But if the send end is not powered (like some mics) then it should be connected at both ends.
If the shield/screen is part of a 3wire connection and is ONLY an interference shield, then it can be connected directly at the send end.
Optionally it can be capacitively connected at the receive end, or directly connected at the receive end.

If the shield/screen is part of a 2wire connection, then it is the Return route for the signal current and it MUST be connected to the Audio return pads/pins at the audio PCBs at BOTH ends.
 
Hi Andrew T,

Not to worry I understand exactly the need for the return current.

The idea of going triaxial is it will have a core and 2 shields.

My question is which is the best way to use the shield. Triaxial is not all that new and actually used in interconnects. See this for instance.

Van Den Hul - 3T The Mountain Hybrid (halogen free) | Product (cable)

It is also an established technique for sending video signals over long distances. (Which is what those cables were originally for)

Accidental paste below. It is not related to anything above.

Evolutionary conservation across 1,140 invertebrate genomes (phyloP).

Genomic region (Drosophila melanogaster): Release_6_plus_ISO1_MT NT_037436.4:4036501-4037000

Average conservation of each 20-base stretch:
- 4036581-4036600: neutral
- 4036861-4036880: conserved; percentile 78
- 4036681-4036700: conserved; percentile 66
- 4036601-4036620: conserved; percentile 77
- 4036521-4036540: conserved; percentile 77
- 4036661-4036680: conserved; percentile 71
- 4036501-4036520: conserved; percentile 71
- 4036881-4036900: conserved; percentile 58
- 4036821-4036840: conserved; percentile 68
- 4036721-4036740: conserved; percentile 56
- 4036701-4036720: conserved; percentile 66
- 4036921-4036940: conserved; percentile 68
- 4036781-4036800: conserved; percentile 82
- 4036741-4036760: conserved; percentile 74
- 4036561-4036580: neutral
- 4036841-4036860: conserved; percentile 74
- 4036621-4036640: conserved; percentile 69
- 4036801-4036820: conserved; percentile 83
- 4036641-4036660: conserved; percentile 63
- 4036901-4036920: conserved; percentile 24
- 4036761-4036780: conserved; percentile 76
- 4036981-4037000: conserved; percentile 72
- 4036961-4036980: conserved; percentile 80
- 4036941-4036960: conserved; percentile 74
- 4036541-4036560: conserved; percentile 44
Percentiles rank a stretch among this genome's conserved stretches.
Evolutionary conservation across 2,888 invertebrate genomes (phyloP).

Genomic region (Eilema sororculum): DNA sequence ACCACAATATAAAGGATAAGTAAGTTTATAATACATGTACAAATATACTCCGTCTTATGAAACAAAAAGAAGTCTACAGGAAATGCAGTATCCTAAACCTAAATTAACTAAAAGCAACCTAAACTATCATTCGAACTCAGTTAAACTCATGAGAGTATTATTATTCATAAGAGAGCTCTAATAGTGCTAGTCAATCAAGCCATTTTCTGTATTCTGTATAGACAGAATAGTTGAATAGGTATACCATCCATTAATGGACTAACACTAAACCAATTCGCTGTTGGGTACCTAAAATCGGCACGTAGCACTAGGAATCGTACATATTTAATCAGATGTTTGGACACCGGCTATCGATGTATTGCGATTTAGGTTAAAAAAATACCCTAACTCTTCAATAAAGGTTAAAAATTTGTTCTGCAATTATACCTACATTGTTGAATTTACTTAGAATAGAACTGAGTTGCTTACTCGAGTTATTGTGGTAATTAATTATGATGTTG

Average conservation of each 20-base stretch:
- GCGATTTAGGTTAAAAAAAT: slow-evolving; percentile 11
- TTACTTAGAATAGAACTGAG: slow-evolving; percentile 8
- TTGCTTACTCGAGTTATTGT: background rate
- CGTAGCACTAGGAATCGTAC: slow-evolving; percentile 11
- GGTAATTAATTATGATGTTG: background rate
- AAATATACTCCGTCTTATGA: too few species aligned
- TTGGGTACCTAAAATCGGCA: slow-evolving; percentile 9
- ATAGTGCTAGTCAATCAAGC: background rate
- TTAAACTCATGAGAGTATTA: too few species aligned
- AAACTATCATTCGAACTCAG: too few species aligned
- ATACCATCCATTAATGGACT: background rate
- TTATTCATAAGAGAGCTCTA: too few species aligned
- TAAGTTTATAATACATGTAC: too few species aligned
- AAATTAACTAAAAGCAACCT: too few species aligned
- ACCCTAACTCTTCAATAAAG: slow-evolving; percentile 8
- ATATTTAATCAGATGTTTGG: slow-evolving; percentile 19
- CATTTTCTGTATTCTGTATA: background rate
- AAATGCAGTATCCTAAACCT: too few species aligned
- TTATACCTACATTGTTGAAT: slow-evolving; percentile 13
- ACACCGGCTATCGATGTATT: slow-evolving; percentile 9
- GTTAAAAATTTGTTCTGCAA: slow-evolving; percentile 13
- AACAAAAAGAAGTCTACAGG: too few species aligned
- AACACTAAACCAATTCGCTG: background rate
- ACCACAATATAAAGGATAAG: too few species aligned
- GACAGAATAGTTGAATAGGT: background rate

In the previous lab where I used to work it is used for low current measurement (pA, fA)

I am trying to figure out which is the best configuration for audio interconnects.


Thanks.

Oon
 
You still have dielectric between the inner shield and outer shield. All you have done is increase cable capacitance, which is the opposite of what you want to do if you are worried about dielectric. Using a resistor, as simon7000 suggests, does not change this but merely adds some phase shift at the HF end.

Given that cable (a waste of money in my opinion) I would use (b) or (c).


I think he means use the outer shield as the signal return conductor.